^3 Cf. J. H. A. Hart, “Philo and Catholic Judaism in the First Century,” The 
Journal of Theological Studies, ii (1909), p. 27. 



only dissenting voice, as far as I know, is that of Azariah dei 
Rossi, in the sixteenth century, who describes Philo as fol- 
lows: “He was a great philosopher — learned in the works 
of Plato and Aristotle as well as in those of every other wise 
man — whose renown went forth from before him among 
the gentiles. He moreover adds new things of his own, so 
that, while sometimes he appears to be following in their 
footsteps, sometimes he turns aside from following them, for 
his way is contrary unto them.” 

j Influence is a vague term, and in the case of Philo the 
methods by which influence upon him is determined are 
also vague. Sometimes this influence is determined on the 
basis of the honorific titles which he happens to apply to 
certain philosophers. Thus, for instance, Philo happens to 
describe the society of Pythagorean philosophers as “most 
sacred” (Upd^Taroy)^^ and Plato either also as “most sacred” 
(lepiiTaTov) or as “most clear-toned” (KLyvpdjTarov)^^ and 
Parmenides, Empedocles, Zeno and Clean thes as “divine 
men” {divi homines),^’' and consequently it is inferred that 
he must have been influenced by them. Now, while from 
these passages it may be safely inferred that Philo was ac- 
quainted with the names of all these philosophers and per- 
haps also that he had read their works, and furthermore that 
he was willing to repeat certain conventional, laudatory 

Me^or ^Enayim: Imre Binah^ ch. 4, ed. Wilna, 1866, p. 97. 

In the passage quoted in the text, I take the clause “whose renown went forth 
from before him among the gentiles” to refer to Philo, and not to “ any of the other 
wise men/’ It thus reflects the description of Philo in Eusebius, Historia Ecclesias-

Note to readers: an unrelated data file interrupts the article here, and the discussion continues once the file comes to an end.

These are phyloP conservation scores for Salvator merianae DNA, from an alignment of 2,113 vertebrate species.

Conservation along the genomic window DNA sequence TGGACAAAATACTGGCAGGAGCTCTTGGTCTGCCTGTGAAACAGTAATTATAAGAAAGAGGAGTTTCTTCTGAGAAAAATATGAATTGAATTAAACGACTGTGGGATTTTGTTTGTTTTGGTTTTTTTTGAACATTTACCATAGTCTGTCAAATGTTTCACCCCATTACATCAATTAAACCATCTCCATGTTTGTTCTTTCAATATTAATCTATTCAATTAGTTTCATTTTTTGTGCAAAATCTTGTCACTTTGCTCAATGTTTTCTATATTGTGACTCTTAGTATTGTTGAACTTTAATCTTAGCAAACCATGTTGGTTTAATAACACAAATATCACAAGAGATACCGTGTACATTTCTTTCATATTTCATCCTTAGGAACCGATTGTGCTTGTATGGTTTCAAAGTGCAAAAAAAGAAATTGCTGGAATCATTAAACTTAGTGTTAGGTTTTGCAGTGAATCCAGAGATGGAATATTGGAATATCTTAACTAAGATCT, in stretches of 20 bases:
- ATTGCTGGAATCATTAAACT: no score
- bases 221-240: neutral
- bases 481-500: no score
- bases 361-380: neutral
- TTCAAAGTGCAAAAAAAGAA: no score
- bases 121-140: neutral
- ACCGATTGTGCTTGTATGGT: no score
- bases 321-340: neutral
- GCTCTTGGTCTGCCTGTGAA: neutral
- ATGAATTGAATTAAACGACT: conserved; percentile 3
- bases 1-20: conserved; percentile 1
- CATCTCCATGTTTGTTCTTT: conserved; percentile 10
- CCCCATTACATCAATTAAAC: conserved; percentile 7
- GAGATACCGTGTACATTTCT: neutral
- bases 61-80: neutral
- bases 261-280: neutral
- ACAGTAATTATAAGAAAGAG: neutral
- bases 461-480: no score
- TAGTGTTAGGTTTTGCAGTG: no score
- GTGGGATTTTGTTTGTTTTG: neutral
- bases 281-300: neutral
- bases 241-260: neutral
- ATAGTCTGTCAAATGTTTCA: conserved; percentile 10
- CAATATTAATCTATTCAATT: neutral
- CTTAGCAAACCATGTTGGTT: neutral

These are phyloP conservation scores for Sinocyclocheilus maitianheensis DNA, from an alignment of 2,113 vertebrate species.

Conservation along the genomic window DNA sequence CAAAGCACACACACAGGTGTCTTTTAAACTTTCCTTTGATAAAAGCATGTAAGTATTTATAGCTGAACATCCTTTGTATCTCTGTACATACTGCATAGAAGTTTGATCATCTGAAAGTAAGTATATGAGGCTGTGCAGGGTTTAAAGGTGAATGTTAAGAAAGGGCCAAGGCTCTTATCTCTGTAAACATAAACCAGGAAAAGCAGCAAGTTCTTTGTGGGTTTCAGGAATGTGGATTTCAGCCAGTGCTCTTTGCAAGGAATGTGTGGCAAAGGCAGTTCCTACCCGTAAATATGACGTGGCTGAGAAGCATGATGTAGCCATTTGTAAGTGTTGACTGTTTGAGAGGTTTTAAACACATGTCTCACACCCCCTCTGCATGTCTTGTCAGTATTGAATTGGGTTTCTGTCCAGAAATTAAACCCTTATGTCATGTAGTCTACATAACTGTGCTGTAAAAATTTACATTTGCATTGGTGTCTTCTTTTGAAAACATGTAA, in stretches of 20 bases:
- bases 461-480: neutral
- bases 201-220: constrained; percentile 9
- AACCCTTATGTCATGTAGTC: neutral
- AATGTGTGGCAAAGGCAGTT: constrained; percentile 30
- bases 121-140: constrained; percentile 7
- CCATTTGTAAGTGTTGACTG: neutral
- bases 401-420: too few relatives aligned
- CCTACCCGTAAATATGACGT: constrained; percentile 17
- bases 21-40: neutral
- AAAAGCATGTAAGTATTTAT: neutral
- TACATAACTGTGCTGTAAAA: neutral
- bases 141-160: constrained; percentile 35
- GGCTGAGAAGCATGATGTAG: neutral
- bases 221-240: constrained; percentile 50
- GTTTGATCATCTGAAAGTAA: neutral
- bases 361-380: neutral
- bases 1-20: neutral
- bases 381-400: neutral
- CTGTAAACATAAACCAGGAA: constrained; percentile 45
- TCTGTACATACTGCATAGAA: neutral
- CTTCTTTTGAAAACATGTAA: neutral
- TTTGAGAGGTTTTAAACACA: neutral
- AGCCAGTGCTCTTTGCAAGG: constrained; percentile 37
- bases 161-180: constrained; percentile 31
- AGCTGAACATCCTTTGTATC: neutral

tic a II, 4, a, which in the Latin translation accessible to dei Rossi reads as follows: 
“a man held in highest esteem by many not only of our own but also of the gentiles — 
vir a plurimis non modo nostrorum, verum etiam gentilium maximo in pretio habi- 

‘’s Probus 1, 2. 

Ibid, a, 13, where these two terms are alternative readings, 

67 Provid. (Aucher) IL 48. 



titles that were attached to their names and perhaps also 
that he himself went so far as to coin these laudatory titles 
by which he describes them, it does not necessarily mean 
that he followed their teachings. In fact it may only show 
that he was magnanimous enough to speak of them in lauda- 
tory terms even though he disagreed with their philosophy; 
this is true in the case of most of them, as we shall see later. 
Sometimes the influence upon him is determined on the basis 
of the literary origin of terms and expressions which he 
happens to use. Now if Philo does happen to use terms and 
expressions borrowed, for instance, from some Stoic author 
or from some Neopythagorean author, or from the vocabu- 
lary of the Greek mysteries, it does not necessarily mean 
that his philosophy was Stoic or Neopythagorean or that it 
was really not a philosophy at all but only a mystery; the 
borrowed expressions only throw light upon the kind of